Therefore, when people are on the attack or the defensive, using judgements or evaluations, it is very important to listen to the need by asking them (or even silently reflecting if it is not appropriate to ask):
Are you feeling _______ because you are needing ________?
Even if it’s not accurate, asking this question brings people’s attention to their needs.
By using this phrase you are not trying to make their pain go away or to try and fix the situation or make it better. You are trying to make an empathic connection. The solution will find you when the connection is there, that is, when you are focused on each other’s needs.
Even saying ‘no’ in giraffe is a matter of identifying and saying the need that keeps you from saying yes to the other person.
5. We live in peace by conscious choice
We need to teach children that they never have to do anything they don’t choose to do and thus instil the language of conscious choice. Hitler, for example, never killed a single Jew, but by creating a system that allowed others to deny responsibility for their own actions – where others were taught to think that they had no choice but to commit murder – Hitler was able to make others kill millions of Jews because it had been branded as the right thing to do that people had no choice in.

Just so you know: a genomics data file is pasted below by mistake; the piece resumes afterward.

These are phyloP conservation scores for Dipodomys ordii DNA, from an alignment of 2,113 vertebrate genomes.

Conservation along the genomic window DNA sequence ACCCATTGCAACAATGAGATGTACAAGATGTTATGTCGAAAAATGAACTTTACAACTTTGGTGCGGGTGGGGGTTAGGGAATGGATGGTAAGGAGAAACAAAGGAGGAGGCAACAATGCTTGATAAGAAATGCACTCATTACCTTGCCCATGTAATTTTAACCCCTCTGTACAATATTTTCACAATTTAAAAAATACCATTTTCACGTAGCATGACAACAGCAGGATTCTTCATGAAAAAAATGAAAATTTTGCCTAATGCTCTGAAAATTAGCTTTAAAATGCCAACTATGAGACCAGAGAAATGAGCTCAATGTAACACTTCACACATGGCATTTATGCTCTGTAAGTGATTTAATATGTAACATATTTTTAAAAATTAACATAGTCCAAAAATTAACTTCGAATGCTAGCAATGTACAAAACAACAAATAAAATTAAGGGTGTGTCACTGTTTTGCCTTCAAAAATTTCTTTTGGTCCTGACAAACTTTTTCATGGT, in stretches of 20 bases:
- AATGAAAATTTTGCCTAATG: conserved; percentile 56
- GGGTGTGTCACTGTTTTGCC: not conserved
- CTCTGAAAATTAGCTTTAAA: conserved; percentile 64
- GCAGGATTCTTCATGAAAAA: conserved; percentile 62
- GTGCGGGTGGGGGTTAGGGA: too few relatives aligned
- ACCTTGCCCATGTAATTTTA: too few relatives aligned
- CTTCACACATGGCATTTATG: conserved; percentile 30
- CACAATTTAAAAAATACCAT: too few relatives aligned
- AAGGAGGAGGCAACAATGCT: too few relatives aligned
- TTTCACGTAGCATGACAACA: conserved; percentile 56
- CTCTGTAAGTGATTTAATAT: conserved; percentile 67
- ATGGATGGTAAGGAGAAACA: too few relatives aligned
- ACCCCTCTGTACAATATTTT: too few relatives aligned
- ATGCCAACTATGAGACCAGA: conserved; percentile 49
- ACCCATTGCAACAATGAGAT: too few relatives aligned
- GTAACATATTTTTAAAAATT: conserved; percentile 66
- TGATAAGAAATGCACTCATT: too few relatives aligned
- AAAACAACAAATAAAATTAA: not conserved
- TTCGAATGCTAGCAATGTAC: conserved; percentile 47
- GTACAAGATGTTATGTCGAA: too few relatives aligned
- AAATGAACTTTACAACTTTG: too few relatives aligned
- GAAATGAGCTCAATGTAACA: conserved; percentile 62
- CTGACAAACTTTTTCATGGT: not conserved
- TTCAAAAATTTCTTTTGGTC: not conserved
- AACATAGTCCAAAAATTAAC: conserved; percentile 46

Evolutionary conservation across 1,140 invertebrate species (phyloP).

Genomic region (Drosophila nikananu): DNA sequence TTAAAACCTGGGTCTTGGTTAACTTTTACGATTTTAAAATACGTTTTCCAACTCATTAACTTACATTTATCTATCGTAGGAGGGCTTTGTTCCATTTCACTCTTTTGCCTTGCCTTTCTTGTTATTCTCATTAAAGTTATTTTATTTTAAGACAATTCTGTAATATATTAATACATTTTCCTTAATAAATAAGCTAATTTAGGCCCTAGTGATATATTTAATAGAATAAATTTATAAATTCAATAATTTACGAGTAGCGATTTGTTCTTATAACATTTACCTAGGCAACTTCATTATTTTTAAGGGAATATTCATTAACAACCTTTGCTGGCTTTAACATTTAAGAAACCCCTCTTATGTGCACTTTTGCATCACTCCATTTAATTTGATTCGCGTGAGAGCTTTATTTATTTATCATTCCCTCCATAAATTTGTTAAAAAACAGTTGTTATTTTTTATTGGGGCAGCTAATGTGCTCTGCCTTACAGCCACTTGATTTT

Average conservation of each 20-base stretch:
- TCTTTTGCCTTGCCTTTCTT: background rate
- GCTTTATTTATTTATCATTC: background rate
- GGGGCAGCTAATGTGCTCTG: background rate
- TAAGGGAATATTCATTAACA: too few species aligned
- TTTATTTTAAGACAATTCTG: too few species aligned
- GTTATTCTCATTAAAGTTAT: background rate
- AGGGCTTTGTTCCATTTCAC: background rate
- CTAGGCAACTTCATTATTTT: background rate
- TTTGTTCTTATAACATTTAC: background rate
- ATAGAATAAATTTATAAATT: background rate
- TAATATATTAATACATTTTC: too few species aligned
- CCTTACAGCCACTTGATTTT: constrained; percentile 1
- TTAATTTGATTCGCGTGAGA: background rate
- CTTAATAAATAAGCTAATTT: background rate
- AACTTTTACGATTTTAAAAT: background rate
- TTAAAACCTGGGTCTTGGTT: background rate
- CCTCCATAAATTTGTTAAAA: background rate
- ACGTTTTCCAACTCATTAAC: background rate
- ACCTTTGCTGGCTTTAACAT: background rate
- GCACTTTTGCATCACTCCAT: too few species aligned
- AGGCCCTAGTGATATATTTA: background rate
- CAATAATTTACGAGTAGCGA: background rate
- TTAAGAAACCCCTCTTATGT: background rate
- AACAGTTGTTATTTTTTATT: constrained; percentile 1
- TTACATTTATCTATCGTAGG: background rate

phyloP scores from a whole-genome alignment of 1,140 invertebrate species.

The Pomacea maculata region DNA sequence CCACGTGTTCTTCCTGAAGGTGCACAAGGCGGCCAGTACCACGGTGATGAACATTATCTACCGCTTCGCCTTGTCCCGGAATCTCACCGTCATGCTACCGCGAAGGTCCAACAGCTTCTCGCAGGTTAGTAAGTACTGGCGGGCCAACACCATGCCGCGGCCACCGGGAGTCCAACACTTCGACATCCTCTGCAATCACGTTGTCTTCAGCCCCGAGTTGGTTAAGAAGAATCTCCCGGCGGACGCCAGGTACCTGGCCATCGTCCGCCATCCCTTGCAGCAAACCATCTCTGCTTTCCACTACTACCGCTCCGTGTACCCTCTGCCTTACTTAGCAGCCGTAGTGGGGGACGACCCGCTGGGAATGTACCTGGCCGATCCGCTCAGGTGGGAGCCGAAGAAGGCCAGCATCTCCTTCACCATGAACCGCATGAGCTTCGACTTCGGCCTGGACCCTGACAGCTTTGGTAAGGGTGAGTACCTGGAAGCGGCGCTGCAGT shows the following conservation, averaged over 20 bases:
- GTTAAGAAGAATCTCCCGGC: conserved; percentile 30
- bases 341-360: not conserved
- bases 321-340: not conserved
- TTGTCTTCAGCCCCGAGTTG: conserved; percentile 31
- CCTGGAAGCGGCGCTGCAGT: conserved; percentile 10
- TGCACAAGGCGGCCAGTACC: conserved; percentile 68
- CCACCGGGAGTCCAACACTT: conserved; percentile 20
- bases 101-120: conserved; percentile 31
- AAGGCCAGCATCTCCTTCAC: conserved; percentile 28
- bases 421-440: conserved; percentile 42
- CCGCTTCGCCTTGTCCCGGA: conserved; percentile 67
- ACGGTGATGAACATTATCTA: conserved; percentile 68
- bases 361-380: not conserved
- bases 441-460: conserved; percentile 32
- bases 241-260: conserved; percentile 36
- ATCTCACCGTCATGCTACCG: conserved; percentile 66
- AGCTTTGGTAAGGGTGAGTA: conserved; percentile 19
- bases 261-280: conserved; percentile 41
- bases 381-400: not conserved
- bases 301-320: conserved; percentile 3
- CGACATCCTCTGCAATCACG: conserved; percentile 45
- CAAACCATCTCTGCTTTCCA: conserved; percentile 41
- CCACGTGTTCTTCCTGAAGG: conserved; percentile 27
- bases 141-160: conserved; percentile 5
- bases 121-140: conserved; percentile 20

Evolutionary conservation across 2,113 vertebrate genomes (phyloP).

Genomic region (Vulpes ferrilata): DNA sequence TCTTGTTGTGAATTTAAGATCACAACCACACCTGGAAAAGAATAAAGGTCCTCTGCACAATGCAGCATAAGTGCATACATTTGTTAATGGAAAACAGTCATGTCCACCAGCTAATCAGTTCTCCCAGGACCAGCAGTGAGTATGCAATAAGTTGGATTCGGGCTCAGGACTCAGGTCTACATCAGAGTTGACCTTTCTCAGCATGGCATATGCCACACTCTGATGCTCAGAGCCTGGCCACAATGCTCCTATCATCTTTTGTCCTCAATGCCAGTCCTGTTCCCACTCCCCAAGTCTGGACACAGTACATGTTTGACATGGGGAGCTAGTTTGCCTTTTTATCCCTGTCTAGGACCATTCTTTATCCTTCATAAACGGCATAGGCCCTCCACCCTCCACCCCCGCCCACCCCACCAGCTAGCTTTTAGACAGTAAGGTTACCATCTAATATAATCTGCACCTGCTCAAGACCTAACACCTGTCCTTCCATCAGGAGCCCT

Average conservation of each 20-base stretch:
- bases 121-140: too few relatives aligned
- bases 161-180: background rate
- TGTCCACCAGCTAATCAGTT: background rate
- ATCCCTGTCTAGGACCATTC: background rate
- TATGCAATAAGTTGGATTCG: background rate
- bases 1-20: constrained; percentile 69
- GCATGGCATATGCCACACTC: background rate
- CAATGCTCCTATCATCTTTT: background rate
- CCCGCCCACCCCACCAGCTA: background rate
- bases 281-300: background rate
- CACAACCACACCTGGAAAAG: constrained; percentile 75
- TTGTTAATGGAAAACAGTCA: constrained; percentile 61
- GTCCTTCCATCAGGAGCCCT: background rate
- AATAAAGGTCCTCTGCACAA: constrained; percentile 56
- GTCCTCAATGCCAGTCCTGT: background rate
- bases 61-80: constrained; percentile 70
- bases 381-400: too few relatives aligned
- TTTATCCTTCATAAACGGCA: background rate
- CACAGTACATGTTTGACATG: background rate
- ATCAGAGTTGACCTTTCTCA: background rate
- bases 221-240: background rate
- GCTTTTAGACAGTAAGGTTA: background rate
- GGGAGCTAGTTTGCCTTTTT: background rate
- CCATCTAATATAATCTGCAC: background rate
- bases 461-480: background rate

This is why it’s important to remember and show children that you have a conscious choice at every moment to act nonviolently. Even if other people were a stimulus for your suffering – whether you’ve been raped, had your family killed in front of you, were abused and neglected as a child – it is not the stimulus that determines our emotional reaction but our own choice – that part is always up to us.
6. Express gratitude rather than compliment others
Positive moralistic judgements are as violent as negative moralistic judgements – to say a positive judgement is to highlight that its opposite exists (‘You’re very clever’, ‘You’re the best’), and that you’re the judge that knows the difference. Don’t praise or compliment – especially as a reward – it destroys the beauty of thank you.
How do you express gratitude in giraffe?
Bring to the other person’s attention what they’ve done that makes life more wonderful for you. Be specific and concrete – an action that they do.
Tell them how you feel about the person having done that.
Say what need of yours was fulfilled that made you feel like that.
Jackals will be extremely uncomfortable with such expressions of gratitude but do it anyway – it’s our light not our darkness that scares us the most!
To watch Marshall’s lecture in full you can view it here: